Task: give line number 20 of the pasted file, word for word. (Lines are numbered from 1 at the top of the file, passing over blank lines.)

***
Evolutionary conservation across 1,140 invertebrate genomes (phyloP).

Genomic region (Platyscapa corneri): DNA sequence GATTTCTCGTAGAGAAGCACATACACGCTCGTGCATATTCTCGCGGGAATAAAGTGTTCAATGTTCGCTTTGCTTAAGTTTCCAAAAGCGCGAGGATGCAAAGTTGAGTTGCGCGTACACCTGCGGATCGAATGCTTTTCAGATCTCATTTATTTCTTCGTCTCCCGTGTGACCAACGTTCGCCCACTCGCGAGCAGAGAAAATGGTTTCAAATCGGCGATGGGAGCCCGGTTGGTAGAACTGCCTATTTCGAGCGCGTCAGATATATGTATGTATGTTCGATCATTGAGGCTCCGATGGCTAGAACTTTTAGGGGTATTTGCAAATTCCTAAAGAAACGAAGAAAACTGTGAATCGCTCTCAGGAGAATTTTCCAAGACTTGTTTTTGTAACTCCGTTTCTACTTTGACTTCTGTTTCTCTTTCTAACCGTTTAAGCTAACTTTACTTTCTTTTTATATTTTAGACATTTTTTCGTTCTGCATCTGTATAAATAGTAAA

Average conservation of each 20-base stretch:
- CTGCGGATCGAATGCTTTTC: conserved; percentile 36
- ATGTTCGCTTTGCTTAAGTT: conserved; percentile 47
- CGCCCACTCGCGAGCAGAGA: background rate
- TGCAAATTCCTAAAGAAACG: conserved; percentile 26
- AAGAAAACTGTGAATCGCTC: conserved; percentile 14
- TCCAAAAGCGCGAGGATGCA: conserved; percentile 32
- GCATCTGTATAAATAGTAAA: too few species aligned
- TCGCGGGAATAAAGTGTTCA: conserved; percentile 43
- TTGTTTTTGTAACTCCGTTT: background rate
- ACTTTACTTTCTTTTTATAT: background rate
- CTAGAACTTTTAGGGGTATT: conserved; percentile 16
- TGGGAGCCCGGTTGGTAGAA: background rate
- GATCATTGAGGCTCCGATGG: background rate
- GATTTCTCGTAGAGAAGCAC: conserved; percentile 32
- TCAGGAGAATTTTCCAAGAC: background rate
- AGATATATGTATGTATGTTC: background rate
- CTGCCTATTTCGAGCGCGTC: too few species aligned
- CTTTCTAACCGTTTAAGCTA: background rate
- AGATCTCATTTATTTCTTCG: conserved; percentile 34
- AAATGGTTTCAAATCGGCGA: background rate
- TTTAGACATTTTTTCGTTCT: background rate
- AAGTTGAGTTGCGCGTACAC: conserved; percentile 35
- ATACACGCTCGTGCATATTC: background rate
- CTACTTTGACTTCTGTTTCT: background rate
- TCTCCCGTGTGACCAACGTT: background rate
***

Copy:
- CTGCCTATTTCGAGCGCGTC: too few species aligned